A number of local theater supporters donning the tragedy mask this week, after learning that the long-planned-production of the play “Calendar Girls” may not make the Carrollton Center For The Arts stage.
The play is based on the true story of a group of middle-aged women in England who produced a nude calendar to raise money for leukemia research after the cancer death of a friend’s husband.
The story reached the stage for the first time in 2008, following the movie of the same name in 2003.
While the movie did show brief glimpses of female breasts, the stage performance does not show any nudity.
However, it’s the “implication of nudity” that has the city of Carrollton closing the curtain on its support of the production, according to City Manager Tim Grizzard.
“This is a conservative town, a conservative mayor and council, and we are not comfortable having our name on this production,” Grizzard told WLBB radio this week. “I understand that it is not in any way pornographic. I know there’s no actual nudity involved. It just has the appearance of that sort of thing. It just sends a message that we are not comfortable having our name on.”
The Center for The Arts is a city-owned venue.
Grizzard says independent sponsors can still produce the show at the Center For The Arts, however the city will not be a sponsor nor promote the program in any way; and, the arts center would have to be rented by the producers for the show.
Up until this week, it appeared that there may be sponsors for the performance. However, Community Theater Board member Cindi Winstead says the board has given up.
“We could have possibly funded the production ourselves,” Winstead said Thursday. “But, having to pay rent on the Cultural Arts Center on top of that, it would have put us into a position where we would have had to make a profit on the show. Unfortunately, the majority of the board did not feel like they wanted to risk the city being upset with them by trying to self-fund it, and didn’t think it was feasible to self-fund the show.”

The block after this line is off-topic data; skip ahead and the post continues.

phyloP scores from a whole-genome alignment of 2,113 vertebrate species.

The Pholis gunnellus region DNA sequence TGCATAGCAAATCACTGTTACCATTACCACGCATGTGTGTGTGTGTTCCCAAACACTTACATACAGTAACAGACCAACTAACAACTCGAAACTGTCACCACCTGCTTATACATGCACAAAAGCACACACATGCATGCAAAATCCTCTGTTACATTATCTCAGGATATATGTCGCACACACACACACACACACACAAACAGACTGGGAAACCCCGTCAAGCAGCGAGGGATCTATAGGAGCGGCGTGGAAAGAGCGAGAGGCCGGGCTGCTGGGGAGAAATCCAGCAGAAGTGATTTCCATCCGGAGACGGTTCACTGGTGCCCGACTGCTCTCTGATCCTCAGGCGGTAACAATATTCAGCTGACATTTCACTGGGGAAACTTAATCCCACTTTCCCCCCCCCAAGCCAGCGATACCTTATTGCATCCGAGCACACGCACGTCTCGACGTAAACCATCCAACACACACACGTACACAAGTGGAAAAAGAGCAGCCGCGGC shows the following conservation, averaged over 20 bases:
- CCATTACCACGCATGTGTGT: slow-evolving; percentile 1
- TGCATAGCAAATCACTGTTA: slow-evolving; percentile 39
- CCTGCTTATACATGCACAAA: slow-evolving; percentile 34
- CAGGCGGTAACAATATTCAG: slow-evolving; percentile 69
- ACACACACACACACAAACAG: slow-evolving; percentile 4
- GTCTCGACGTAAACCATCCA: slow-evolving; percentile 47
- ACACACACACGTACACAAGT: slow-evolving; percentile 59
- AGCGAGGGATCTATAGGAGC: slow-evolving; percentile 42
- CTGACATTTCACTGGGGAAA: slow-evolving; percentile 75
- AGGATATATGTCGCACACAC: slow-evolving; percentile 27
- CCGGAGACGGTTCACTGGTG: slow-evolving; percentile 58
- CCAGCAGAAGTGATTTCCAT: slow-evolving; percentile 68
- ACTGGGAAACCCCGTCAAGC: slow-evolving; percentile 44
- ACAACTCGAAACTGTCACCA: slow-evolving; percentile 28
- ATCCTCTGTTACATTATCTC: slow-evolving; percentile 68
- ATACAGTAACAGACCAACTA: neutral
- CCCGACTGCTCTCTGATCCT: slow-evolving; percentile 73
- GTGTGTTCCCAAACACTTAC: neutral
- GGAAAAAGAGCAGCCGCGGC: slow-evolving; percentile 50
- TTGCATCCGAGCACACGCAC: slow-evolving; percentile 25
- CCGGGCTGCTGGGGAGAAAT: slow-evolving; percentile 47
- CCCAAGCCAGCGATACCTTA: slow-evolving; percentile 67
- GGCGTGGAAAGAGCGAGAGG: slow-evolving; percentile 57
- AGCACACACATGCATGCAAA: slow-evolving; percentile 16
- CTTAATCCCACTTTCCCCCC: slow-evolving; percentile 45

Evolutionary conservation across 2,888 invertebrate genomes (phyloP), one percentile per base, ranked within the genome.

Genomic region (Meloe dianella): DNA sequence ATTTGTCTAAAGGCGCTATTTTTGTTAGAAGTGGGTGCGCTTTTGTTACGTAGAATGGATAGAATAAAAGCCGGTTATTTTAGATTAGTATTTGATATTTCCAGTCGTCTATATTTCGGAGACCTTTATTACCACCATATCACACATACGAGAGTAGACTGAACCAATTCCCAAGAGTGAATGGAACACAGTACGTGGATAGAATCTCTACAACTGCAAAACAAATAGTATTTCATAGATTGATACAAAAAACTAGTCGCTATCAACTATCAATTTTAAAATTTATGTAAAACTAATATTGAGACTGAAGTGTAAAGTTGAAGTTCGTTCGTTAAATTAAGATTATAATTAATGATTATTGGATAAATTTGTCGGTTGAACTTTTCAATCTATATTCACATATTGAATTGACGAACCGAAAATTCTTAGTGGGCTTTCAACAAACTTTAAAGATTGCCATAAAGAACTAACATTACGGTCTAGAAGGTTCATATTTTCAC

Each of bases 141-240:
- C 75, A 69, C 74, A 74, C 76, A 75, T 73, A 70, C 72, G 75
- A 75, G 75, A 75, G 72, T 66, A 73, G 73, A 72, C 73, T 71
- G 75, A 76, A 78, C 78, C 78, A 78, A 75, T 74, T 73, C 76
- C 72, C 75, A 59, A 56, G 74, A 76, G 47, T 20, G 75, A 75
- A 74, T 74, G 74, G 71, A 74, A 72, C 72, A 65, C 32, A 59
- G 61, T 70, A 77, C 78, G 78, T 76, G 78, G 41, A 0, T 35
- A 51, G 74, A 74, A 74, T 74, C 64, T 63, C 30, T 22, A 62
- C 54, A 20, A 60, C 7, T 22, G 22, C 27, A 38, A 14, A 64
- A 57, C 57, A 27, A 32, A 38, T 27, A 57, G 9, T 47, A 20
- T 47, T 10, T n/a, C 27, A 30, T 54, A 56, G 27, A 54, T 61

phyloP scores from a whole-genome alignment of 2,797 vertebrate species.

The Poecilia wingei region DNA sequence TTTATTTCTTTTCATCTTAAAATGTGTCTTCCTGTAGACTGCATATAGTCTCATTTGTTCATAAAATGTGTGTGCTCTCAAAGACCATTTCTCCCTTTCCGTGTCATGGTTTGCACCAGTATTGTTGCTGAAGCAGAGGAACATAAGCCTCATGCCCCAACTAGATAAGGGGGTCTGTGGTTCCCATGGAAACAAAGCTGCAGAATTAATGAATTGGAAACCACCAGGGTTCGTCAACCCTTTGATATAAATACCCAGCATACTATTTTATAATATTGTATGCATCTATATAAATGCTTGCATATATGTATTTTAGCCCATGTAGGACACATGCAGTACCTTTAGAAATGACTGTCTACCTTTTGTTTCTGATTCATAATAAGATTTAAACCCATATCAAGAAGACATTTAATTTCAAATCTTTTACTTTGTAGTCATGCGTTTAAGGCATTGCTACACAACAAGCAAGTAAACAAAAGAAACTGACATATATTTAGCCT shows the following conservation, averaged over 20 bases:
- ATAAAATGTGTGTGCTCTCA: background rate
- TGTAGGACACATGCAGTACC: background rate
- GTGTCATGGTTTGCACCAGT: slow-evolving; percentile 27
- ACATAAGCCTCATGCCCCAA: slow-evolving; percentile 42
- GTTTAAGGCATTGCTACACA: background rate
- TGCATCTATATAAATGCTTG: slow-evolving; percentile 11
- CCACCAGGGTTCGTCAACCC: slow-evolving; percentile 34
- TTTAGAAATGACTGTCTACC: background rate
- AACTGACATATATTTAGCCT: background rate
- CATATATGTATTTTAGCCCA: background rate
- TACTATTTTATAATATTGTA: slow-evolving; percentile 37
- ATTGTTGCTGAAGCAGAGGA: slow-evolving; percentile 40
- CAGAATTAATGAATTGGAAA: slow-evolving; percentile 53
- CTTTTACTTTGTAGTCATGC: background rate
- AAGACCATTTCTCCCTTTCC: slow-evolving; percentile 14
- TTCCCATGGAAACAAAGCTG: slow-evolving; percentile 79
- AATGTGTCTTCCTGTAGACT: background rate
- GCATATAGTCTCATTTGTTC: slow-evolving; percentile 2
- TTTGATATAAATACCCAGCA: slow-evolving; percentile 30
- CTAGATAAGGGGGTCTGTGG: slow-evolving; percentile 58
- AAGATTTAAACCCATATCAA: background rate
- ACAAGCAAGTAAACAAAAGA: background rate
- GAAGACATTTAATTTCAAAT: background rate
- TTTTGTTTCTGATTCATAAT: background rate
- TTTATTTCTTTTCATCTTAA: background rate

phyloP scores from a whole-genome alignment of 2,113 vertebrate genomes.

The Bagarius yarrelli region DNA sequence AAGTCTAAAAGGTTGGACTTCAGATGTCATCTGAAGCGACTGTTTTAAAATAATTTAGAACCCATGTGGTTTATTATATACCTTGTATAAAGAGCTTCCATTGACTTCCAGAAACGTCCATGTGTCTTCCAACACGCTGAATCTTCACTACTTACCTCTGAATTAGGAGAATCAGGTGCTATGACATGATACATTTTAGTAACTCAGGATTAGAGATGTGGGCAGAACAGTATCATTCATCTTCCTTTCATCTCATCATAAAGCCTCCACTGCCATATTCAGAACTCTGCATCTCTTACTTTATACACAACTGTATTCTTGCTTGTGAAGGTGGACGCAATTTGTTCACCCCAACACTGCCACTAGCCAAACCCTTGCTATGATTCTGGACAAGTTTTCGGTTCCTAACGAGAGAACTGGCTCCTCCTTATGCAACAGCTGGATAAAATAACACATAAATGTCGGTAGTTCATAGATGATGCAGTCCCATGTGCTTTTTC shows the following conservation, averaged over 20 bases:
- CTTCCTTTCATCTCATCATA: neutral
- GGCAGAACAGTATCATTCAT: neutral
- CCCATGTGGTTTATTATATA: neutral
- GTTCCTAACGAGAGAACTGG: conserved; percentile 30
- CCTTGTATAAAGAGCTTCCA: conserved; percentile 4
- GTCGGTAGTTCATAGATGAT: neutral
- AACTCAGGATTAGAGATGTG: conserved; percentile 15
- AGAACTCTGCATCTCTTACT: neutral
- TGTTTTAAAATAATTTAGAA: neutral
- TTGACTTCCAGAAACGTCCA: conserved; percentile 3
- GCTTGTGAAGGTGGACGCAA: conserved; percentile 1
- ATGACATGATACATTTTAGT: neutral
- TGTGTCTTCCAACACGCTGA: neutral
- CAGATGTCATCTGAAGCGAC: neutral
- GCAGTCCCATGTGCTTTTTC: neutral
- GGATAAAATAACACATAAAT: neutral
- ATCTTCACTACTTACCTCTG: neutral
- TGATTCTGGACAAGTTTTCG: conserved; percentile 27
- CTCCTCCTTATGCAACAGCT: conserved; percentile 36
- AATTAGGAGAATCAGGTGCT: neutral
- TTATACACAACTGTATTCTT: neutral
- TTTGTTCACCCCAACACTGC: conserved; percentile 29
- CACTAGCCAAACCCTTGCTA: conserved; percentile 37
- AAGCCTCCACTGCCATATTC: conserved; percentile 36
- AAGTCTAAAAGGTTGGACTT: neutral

Winstead says initial plans for the production included a partnership with Tanner Medical that would result in a calendar to raise funds for breast cancer awareness.
While Winstead says the board appears to have moved on, supporters of the initial plan continue to be active and have even suggested raising money to have the play performed on another stage.
This is not the first time this decade that the City Of Carrollton has pulled the plug on plans for a “non-PG” performance sceheduled for the Center For The Arts/ Cultural Arts Center.
In 2011, Carrollton made national news after then-mayor Wayne Garner shut down the production of The Rocky Horror Show several weeks into rehearsals, after he viewed a video clip that was posted to Facebook.
At that time, Garner issued this letter: “It is true that this play was approved by the Carroll County Community Theater’s Board of Directors, a group charged with reviewing and approving plays scheduled to perform at the Cultural Arts Center. It is my further understanding that they did their job — they reviewed the content of the play and voted, with some reservations, to allow the request to proceed. The board issued instructions to ‘tone the content down’ and to make the production more PG-oriented. The director of the play failed to do so, and in fact, took some liberties that headed the play in the opposite direction.
On Sept. 13, 2011, I was contacted by the city manager, Casey Coleman, who informed me that he had received a video of actors rehearsing a scene in the play, titled ‘Touch Me.’ After reviewing this video, I was in absolute agreement with Mr. Coleman that this play could not be performed in the Cultural Arts Center. It is not an appropriate use of tax dollars, city property, city manpower or other city resources.”
The 1970’s cult-classic did eventually reach the stage… at the University of West Georgia Townsend Center.
Supporters of the Calendar Girls performance are also pointing out that the City of Carrollton has recently allowed the Center For The Arts to showcase numerous plays originating from PG-13 material, including Spamalot, and Tombstone– which showed an attempted sexual assault.
Winstead concludes that supporters are not only disappointed that the specific play will not make it to the Center For The Arts stage, they are also frustrated as well that — according to her — producers were not informed of the city’s dis-interest in supporting the play, until 10 days before auditions. She says the production has been in the works for close to a year and scheduled to premiere in September.
No announcement has been made if a play will replace ‘Calendar Girls’ in the Fall schedule, or what that show may be.